Top SADC judge warns of consequences of rights court closure
By Alex Bell
The top judge in the Southern African Development Community (SADC) has spoken out about the shock closure of the region’s human rights court, warning that the move has serious consequences.
Mauritian Chief Justice Ariranga Pillay was the President of the SADC Tribunal before its closure by regional leaders earlier this year. He said on Monday that the decision sends out the worst possible message to investors and donors, about SADC and its commitment to upholding the rights of its citizens.
“It would seem that the highest authorities of SADC only pay lip service to
the principles of human rights, democracy and the rule of law,” said Pillay at a talk in South Africa.
Pillay last month, together with three other top judges, wrote a scathing letter to the SADC leadership blasting its decision to suspend the court. The Judges, drawn from across the region to head up the Tribunal, have all effectively been forced out of their positions by SADC’s decision, and are demanding compensation.
The four judges, whose five-year term expired in August 2010, had remained in office despite SADC deciding to review the role of the court for the first time last year. This was the result of SADC’s apparent unwillingness to hold Zimbabwe to account for refusing to honour the Tribunal’s 2008 rulings that Robert Mugabe’s land grab was unlawful. A review was ordered instead, but the Judges said they stayed put due to the “legitimate and reasonable expectation that, at the end of the initial independent review commissioned by the SADC Heads of State, their terms of office would be renewed.”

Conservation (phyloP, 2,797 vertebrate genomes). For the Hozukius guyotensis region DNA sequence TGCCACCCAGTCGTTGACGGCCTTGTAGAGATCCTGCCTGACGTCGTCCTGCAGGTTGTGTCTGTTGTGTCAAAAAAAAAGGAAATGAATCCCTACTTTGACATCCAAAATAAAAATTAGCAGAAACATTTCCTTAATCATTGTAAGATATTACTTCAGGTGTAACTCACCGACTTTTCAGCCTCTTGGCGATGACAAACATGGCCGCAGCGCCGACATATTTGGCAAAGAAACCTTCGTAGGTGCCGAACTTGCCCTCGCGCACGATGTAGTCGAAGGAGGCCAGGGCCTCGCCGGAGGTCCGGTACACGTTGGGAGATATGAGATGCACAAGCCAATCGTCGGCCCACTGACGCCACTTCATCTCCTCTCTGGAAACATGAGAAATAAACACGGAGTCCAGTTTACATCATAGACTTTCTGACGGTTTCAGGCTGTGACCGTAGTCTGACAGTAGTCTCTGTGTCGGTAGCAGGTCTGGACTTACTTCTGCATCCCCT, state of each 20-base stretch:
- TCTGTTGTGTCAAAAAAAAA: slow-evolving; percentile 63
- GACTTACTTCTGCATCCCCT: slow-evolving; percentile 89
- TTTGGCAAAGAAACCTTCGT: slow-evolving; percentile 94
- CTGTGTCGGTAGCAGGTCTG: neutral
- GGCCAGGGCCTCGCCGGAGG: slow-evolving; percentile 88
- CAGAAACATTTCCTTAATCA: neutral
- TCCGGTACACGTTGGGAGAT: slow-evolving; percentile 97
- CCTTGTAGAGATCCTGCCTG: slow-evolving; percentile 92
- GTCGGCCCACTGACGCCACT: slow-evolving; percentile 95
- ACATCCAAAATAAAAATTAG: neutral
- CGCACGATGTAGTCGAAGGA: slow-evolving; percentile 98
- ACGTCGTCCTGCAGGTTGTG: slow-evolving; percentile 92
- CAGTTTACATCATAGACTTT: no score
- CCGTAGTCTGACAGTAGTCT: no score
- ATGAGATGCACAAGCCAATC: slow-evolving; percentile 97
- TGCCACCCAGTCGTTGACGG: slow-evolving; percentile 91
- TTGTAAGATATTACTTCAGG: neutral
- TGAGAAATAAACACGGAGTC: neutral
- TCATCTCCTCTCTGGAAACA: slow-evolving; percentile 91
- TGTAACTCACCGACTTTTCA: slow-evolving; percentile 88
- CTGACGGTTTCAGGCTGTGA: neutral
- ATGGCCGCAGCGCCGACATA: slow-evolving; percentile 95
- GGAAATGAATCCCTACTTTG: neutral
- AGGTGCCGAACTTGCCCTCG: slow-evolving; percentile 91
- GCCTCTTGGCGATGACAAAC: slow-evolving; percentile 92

This expectation was then justified when that independent review confirmed that the Tribunal was properly established, and that its rulings had jurisdiction across the region, and that its protocol was in accordance with international law.
But instead of upholding the review findings, a SADC Summit in May took the decision to dissolve the Tribunal for a further 12 months, dealing a devastating blow to the rule of law in the region. The move has been described as ‘regressive’ because it denies individuals access to justice when they have no legal recourse in their own countries.
Pillay on Monday said that SADC citizens cannot be denied their right to access the court, explaining that at least 80% of cases before the Tribunal were individuals against their governments. He also warned that the decision is a threat to the SADC Treaty, with respect to human rights and the rule of law. He said that efforts must intensify to ensure that regional Justice Ministers and Attorney Generals don’t repeal the Treaty, in order to reform the Tribunal.
He emphasised that SADC itself is supposed to be under the Tribunal’s jurisdiction, as set out in the Treaty.
But the court is set to remain suspended until May next year and in that time, no cases will be heard. Top legal and human rights groups have all said the decision is not only a massive blow to the rule of law, but also indicates that the SADC leadership does not have the rights of its citizens at heart.
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